Police take last look at mystery of missing PM
Australia to close the book on its vanished leader - and scores of conspiracy theories
David Fickling in Sydney
Tuesday August 26, 2003
Australian police are expected to reopen the investigation into one of the country's most enduring political mysteries - the disappearance of the prime minister Harold Holt in 1967.
Holt went missing after going swimming at Cheviot Beach, near his holiday home at Portsea on the coast of Victoria, eight days before Christmas 1967.
Thousands scoured the coast during the ensuing three-week search, and police consulted clairvoyants and cut open a shark in an attempt to find some trace of him, but not so much as a shred of clothing has ever been found.
Holt's disappearance has long been seen as Australia's answer to the Kennedy assassination, spawning almost as many conspiracy theories, but the reason for the impending reopening of the investigation is more mundane.
Under the law at the time of Holt's disappearance on December 17 1967, an inquest could not be held without a body. This rule has now changed, allowing the Victoria state coroner to investigate. Police have handed over a list of 161 suspected drownings and other deaths from 1961-85 in which the bodies were never found; the list includes Holt.
The case is likely to be reopened early next year by the Victoria coroners. The coronial registrar, Rick Roberts, said: "Technically it's still an open file, and this will be closure for it in a legal sense."
But the Victoria state police minister, Andre Haermeyer, warned against wasting police money on the case.
There are many wild theories over what could have happened to Holt. One holds that he swam around a headland to be spirited away by a lover, and lived the rest of his life in the south of France before dying of a heart attack in the early 80s. Another theory had him in exile in Brazil.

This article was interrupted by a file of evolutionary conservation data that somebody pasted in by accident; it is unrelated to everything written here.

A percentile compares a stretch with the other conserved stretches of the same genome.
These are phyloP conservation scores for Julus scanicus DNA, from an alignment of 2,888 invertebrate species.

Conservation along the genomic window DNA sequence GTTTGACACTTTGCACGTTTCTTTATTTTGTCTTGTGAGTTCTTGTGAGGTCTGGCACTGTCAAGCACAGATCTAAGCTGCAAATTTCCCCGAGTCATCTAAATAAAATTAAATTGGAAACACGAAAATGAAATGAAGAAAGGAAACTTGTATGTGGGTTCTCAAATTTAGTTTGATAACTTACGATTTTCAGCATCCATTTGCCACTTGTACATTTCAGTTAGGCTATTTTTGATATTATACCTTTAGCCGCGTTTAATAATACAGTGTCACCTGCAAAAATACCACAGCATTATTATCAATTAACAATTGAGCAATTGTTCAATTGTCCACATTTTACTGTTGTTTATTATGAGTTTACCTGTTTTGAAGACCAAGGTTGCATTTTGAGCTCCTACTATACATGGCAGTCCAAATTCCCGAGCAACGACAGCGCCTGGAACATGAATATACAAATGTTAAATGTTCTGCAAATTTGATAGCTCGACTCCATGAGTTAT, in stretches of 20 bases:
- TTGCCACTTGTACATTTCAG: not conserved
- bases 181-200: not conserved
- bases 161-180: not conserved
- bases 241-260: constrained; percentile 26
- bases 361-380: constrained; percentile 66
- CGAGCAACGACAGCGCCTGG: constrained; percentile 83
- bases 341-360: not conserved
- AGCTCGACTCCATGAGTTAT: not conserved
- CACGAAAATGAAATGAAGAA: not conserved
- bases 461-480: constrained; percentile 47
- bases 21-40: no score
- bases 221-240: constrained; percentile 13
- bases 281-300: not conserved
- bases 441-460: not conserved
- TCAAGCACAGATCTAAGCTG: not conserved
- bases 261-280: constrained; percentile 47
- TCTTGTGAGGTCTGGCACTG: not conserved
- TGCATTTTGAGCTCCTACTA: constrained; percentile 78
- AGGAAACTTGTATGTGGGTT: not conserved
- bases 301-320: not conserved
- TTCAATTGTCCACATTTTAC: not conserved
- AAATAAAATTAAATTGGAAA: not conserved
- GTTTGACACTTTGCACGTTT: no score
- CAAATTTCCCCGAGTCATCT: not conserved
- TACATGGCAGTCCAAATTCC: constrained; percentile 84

The more unlikely theories put him at the centre of murky cold war geopolitical battles. Holt's brief administration from 1966 to 1967 may have given citizenship to Aborigines and abandoned the racist white Australia policy, but it was also characterised by a stolid conservatism.
One theory suggested that after dramatically increasing Australian involvement in the Vietnam war, Holt was assassinated by the CIA when he changed his mind on the issue. Most outlandish of all were the claims made by the British author Anthony Grey, who said Holt had been spying for Beijing and was picked up offshore by a Chinese midget submarine.
Australians were initially incredulous that a man widely held to be a magnificent swimmer could drown on a calm summer's day, off a beach just a short drive from his holiday home.
Holt had cultivated a heroic public image, which led to one British newspaper dubbing him the "007 prime minister" after printing a photograph of him in a wetsuit. His last words before wading into the water were typically confident: "I know this beach like the back of my hand."
But the people with him that day said Holt, 59, was no longer the powerhouse he had once been. He suffered from a bad shoulder and had nearly drowned on Cheviot Beach seven months earlier, while snorkelling with friends.
The waters of the Bass strait are famously treacherous, and on the day of Holt's disappearance younger swimmers had turned back because of the powerful undertow and five-metre (16ft) waves.
Suspicions of a cover-up were stoked because of government claims that only one other person had been with Holt at the beach when he disappeared, when in fact there were five, including his lover, Marjorie Gillespie, whose presence the government was keen to keep quiet.
Inspector Lawrence Newell, who led the investigation into Holt's disappearance in 1967, always maintained that accident remained the most likely explanation.
"I think he fell for his own publicity," he told the Melbourne Age in 1992. "He believed he couldn't drown."